Operetta Research Center
16 November, 2021
He was Weimar Germany’s answer to Barry Manilow, the most popular entertainer and songwriter of his generation, writing hit after hit for some of Europe’s most celebrated performers. His face was on the silver screen and his voice emanated from every radio on the continent. He was, however, Jewish at a time when your fame, your talent, or your connections didn’t matter. He was Willy Rosen and, although the memory of this genius has been lost over the years, his story is remarkable, reading more like a Hollywood script than a work of narrative nonfiction.
Having spent over two decades as Germany’s most celebrated “One-man show,” Rosen was forced to flee to Amsterdam in exile and divorce his non-Jewish wife.
After the occupation of the Netherlands, Rosen was captured by the Nazis and forced to aid in the round up and deportation of 140,000 Dutch Jews; ironically out of the former theater-turned-collection center where Rosen headlined.
Being sent to the Westerbork Transit Camp, Rosen formed a theater troupe with several of Germany’s top actors, singers, comedians, and dancers, performing revue after revue, singing and dancing and playing for their lives in the hope of preventing the inevitable – deportation to the East.
For almost two years, Rosen and his troupe had the finest cabaret in Europe, and it was at Westerbork, a Nazi transit camp! Imagine being one of the performers before the war; you are the most recognized faces and voices in Germany, now reduced to performing every month for the Commandant of the camp and his never-ending parade of top SS and Gestapo officers.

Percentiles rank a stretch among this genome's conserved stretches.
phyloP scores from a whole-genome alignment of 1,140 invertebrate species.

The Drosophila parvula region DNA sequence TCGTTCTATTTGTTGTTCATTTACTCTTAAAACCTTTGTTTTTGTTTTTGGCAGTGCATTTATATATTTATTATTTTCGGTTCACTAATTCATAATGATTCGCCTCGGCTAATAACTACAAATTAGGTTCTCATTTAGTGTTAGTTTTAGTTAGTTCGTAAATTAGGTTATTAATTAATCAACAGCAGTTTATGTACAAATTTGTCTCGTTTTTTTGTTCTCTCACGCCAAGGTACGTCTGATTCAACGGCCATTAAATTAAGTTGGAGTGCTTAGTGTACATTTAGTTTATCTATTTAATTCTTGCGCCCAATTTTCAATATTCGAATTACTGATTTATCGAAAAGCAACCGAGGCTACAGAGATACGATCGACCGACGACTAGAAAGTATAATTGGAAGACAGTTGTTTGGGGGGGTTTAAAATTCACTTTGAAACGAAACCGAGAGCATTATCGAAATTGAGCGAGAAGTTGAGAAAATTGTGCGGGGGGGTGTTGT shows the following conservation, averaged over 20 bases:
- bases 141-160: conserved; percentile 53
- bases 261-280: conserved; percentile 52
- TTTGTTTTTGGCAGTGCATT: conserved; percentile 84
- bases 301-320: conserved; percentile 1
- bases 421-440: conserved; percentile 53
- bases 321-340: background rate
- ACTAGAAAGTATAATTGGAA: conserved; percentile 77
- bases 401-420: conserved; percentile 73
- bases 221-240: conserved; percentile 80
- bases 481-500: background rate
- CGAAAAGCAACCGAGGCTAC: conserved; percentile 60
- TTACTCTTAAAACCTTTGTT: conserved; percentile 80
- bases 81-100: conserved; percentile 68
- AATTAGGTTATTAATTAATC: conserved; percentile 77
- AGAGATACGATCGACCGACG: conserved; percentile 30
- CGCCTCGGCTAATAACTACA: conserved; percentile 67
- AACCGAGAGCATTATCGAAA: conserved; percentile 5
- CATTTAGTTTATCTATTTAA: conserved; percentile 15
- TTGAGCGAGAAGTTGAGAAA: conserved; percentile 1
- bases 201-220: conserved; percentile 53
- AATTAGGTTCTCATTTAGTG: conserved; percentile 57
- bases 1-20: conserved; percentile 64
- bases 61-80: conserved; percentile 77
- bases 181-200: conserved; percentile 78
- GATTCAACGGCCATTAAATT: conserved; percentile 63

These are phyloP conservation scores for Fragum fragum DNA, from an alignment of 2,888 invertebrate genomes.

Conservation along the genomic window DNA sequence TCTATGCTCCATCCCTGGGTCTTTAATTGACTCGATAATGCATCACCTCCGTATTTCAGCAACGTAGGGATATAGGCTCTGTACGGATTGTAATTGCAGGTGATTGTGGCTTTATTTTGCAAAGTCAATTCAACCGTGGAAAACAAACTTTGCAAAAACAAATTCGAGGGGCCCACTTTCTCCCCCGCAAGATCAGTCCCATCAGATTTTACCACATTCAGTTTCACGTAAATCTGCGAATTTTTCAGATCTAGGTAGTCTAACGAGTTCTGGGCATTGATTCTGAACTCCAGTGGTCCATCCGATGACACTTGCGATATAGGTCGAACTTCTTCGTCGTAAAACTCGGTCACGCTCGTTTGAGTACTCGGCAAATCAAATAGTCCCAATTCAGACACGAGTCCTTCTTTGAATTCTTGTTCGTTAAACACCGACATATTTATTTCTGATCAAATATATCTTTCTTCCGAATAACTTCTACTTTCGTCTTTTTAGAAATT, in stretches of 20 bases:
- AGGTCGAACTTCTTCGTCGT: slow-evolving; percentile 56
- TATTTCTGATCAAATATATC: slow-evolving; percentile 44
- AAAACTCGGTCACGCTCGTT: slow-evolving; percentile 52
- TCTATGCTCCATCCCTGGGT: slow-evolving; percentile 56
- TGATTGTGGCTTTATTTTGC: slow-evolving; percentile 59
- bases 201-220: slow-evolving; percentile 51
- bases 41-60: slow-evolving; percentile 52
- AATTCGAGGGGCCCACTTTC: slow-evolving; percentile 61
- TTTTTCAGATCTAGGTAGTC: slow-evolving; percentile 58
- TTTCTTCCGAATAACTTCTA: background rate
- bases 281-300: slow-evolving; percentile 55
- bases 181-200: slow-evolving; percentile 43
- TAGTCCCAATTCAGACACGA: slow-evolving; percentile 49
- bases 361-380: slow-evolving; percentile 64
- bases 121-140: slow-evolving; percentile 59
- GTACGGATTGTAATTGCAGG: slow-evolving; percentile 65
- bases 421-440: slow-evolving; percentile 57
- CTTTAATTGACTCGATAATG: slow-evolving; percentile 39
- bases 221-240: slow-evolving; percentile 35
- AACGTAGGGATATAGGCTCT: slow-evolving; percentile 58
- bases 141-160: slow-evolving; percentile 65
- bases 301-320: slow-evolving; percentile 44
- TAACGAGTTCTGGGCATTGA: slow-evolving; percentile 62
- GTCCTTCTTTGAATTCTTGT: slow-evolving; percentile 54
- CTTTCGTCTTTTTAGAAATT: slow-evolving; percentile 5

Your only hope was that the performance would please them enough to allow you to live for another day. This was the pattern of their fragile existence until the Allied occupation of the Netherlands forced the closure of the camp, with Rosen and Company being deported to Theresienstadt and finally to their ultimate deaths in Auschwitz.
The upcoming book When the Music Stopped…Willy Rosen’s Holocaust by Casey J. Hayes takes the reader from Rosen’s earliest musical training in Magdeburg, through his earning of the Iron Cross in WWI to his ultimate rise as the Republic’s first Alleinunterhaltungskünstler, or “One Man Show”; singing, composing, acting and working alongside the likes of Claire Waldoff, Louis Davids, “Cuddles” Sakall, even heavyweight boxing champion Max Schmeling.
His enormous catalogue of over six hundred musical titles, a dozen movies and scores, and thousands of performances have been lost to history until now. This amazing man, his works, and his story deserve to be told.
When the Music Stopped…Willy Rosen’s Holocaust is the result of three years of research across Germany, Austria, and the Netherlands, where Hayes pored over archives to uncover the actual language, street names, addresses and song titles as well as life events of this remarkable man.
All events within the story are real, the dialogue recreated from research into the writings, both direct and indirect, of Rosen and his colleagues. The chapters follow a timeline. Beginning with Rosen being injured on the Eastern Front during WWI and receiving the Iron Cross, When the Music Stopped…Willy Rosen’s Holocaust reconstructs his youth through flashback and ends with Rosen’s death in the gas chambers of Auschwitz.
The remarkable life that unfolds between these events shows how the human spirit can create beauty amidst horror, how one must perform to live another day even as those around you are taken away.
The book comes out on 27 January, 2022, which is Holocaust Remembrance Day.